8. LB, Rand's point is that whatever out-of-context desire, drive or motive the subconscious spits out, it will always get overwriten during the process of raising one's awareness of the situation at hand, and noticing that the 'drive' will prevent you from getting something you want. It's in this sense that mystic impulses and subconscious drives are basically the same principle. Rand was a pretty good psychologist, going by the testimony of close associates that were helped by her. 'The Romantic Manifesto' is chock full of examples of how one's childhood events, way of thinking and other factors influence one's psychology. Except, she thought that one can identify the source of one's mental disposition through meticulous introspection.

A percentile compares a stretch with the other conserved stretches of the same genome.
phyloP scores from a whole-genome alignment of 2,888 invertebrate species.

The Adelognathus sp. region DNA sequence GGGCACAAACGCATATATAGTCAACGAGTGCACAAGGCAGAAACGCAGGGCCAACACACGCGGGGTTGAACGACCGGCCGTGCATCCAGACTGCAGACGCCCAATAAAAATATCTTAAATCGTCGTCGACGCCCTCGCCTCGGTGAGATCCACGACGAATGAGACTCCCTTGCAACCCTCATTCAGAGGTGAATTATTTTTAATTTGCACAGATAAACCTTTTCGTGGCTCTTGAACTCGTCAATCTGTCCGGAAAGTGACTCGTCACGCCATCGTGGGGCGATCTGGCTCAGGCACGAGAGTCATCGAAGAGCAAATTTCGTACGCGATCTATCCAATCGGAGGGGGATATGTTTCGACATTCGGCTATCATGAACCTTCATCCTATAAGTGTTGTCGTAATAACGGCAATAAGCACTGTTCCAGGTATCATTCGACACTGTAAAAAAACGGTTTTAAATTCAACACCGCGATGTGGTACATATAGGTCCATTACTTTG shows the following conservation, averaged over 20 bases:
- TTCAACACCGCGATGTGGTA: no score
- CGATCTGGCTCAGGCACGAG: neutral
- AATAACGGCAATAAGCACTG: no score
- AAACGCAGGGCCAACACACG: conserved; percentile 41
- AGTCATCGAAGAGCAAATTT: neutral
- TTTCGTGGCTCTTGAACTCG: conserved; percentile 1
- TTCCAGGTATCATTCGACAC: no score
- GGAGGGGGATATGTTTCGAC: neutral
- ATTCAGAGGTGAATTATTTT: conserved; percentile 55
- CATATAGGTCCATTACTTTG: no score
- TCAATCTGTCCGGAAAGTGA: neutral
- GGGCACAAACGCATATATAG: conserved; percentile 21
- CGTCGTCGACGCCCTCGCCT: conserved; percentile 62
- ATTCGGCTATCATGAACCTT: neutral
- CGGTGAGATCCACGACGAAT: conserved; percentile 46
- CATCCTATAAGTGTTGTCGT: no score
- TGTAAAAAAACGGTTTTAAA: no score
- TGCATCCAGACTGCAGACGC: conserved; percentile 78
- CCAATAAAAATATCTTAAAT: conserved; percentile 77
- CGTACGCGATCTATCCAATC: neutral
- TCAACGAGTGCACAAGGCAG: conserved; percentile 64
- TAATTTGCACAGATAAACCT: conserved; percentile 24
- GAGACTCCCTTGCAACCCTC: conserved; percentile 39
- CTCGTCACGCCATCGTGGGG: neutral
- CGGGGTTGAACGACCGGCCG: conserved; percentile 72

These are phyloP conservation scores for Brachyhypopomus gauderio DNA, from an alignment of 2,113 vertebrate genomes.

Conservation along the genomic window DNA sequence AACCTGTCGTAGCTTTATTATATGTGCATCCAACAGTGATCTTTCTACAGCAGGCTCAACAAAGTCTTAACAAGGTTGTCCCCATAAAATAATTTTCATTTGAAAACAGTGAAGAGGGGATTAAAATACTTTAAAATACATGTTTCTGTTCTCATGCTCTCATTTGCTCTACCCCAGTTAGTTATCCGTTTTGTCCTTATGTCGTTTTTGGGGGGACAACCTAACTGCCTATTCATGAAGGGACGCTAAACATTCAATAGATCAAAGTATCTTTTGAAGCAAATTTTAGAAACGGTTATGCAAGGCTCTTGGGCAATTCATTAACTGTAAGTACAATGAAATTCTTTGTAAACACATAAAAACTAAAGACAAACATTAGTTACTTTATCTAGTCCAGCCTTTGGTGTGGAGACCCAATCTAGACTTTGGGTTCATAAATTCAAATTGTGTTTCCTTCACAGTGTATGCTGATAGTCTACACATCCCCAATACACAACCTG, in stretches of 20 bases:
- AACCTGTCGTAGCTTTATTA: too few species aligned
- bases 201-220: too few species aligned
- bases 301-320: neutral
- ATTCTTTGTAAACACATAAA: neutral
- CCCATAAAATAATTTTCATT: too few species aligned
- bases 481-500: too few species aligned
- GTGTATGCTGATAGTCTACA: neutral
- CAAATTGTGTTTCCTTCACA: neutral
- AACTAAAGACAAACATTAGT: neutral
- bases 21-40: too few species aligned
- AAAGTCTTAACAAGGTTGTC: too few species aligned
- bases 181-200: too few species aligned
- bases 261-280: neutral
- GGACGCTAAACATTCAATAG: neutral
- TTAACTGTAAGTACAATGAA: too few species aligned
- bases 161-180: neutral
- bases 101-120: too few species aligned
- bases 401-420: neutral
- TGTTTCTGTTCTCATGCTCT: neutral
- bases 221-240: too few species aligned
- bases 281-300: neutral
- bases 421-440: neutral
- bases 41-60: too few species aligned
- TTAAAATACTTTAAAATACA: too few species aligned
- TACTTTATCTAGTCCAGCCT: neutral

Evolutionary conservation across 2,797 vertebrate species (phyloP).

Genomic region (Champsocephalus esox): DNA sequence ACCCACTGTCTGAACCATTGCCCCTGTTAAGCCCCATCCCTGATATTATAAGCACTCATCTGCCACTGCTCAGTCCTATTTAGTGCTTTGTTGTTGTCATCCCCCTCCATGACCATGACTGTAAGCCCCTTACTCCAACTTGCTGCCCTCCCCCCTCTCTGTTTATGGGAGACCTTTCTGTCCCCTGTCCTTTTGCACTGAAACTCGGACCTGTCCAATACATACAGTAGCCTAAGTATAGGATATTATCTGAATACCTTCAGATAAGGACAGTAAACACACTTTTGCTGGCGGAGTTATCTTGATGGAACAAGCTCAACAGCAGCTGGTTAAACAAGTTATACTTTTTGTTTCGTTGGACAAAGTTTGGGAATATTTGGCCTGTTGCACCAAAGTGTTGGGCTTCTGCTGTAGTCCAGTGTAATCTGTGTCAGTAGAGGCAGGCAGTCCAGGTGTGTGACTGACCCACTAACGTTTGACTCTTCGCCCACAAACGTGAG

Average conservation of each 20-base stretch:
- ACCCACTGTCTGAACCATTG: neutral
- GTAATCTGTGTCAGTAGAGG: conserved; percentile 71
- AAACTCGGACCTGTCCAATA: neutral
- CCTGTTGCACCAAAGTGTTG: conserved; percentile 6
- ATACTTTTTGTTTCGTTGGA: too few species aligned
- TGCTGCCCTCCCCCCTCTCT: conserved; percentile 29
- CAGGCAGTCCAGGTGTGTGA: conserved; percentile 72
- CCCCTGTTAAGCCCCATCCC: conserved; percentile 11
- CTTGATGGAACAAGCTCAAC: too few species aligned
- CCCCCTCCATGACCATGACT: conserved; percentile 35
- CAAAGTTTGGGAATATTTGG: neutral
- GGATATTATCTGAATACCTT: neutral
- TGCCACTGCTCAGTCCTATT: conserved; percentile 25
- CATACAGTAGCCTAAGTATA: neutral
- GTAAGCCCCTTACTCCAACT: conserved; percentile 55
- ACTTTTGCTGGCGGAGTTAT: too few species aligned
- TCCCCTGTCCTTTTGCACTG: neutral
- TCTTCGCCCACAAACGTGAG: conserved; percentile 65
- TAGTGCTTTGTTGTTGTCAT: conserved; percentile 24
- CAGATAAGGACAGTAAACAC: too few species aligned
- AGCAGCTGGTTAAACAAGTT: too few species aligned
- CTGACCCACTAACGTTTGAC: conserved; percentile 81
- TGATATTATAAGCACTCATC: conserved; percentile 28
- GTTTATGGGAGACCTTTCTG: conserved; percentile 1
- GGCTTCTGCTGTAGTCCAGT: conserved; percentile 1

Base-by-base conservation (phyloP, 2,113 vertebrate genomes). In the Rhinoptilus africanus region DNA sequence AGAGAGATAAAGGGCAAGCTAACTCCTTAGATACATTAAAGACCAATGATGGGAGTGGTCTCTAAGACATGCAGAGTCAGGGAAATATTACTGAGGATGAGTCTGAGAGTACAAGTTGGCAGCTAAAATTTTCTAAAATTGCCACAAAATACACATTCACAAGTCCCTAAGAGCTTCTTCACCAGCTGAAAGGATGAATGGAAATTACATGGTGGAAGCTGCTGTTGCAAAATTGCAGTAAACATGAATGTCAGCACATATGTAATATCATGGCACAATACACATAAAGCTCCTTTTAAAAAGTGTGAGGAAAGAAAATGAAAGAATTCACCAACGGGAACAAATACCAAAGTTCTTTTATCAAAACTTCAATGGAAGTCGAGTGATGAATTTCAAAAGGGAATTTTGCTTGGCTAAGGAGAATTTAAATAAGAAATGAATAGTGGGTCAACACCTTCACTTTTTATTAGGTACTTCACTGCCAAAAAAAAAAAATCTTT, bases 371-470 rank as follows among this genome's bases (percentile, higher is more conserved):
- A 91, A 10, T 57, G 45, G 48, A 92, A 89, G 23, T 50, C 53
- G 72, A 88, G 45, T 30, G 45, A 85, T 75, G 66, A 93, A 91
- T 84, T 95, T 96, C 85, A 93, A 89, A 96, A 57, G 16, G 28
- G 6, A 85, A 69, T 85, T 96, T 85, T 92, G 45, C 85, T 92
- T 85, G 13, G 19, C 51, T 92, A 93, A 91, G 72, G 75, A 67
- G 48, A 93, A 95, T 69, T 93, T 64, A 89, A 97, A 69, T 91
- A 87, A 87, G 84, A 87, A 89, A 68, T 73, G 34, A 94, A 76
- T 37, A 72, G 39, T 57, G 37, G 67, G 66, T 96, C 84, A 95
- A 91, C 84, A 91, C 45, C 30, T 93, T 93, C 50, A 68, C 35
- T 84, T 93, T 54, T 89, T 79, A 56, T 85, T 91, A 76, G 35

9. No. The central issue is how value is calculated. If the criteria is conformity to reality, then the value is truth or falsehood. If the criteria is temperature, then the value is cold and heat. And so on. If the criteria is survival value, then the value is good and bad, as in: beneficial or detrimental. That is Rand's thesis. This rejects the notion that good and bad is a property of things. For example, the presence of sugar is a property of fruit. But goodness or badness is not a property located in the fruit, which can be separated from the fruit and put into a jar. Good and bad is a calculation. If life didn't exist, then some machine could still calculate temperature or truth values, but there would be no criteria to judge the good. That is because the calculation is based on the specific kind of organism. Jogging is good for humans, pointless for fish. For humans, actions are motivated by prior intentions. You don't have to worry that your legs will suddenly start moving on their own and jump of a tall building, because you don't do things unless you have some reason. Now, prior to any choice between alternatives - sleep or TV, steak or ice-cream, music career or enginering career - there is a prior choice. That choice is how 'awake' you are. Awake, as in how much context you are aware of. For instance, if you just go by your immediate feelings, you might pick ice-cream instead of steak. But if you enlarge your awareness of the context, you might remeber that you are trying to build some muscle and therefore you want to fill your stomach with the protein first, since there's limited space in there and ice-cream might curtail your appetite. This primary choice, behind all other choices, Rand identified as volition (or free will). Her phrasing was: "the faculty of reason is the faculty of volition". The basic virtue for human survival is rationality. The 'hunter-gatherer' mode of existence only became obsolete some 10.000 years ago (despite this species being 200.000 years old) precisely because so few souls ever stopped to do what Rand was talking about, i.e. question their mode of living and come up with easier, better ways to live. They went by the seat of their pants, and for this reason did not achieve a better existence than that of animals. Rand defines instinct as an innate 'know-how'. Not an ability, but a method: a method of building dams (beavers), where to go (bird migration) etc. People learn stuff like this from thinking or from the initial discoverers, and they stagnate for millenia if they don't have the benefit of busybodies that keep questioning things. Rand locates the locus of human survival in three values: - A rational mode of operation - Making nature conform to our needs through production and trading, contra the hunter-gathers and animals - Moral absolutism and determination. The more bad things you let accumulate in your life, the harder undoing them becomes. It's the bad apple/domino effect. Or, to use her terms: reason, purpose, and self-esteem. Her ethics is based on metaphysics only in the sense of being based on the kind of species man is (his metaphysical, i.e. natural characteristics). Philosophy, to Rand, is a set of disciplines required universally by man, regardless of career, interests and so on, namely: - how to discover new things, and detect B.S (epistemology) - how to determine what's beneficial and detrimental for living (ethics) - how to ensure that living with others does not wreck the requirements of your life (government) - the 'why' of upholding naturalism or supernaturalism (metaphysics) - examples, heroes, concrete statements of one's worldview (art). Neither of these sciences are 'derrived' from each other. They are connected only in the sense that a field will make use of discoveries from other fields.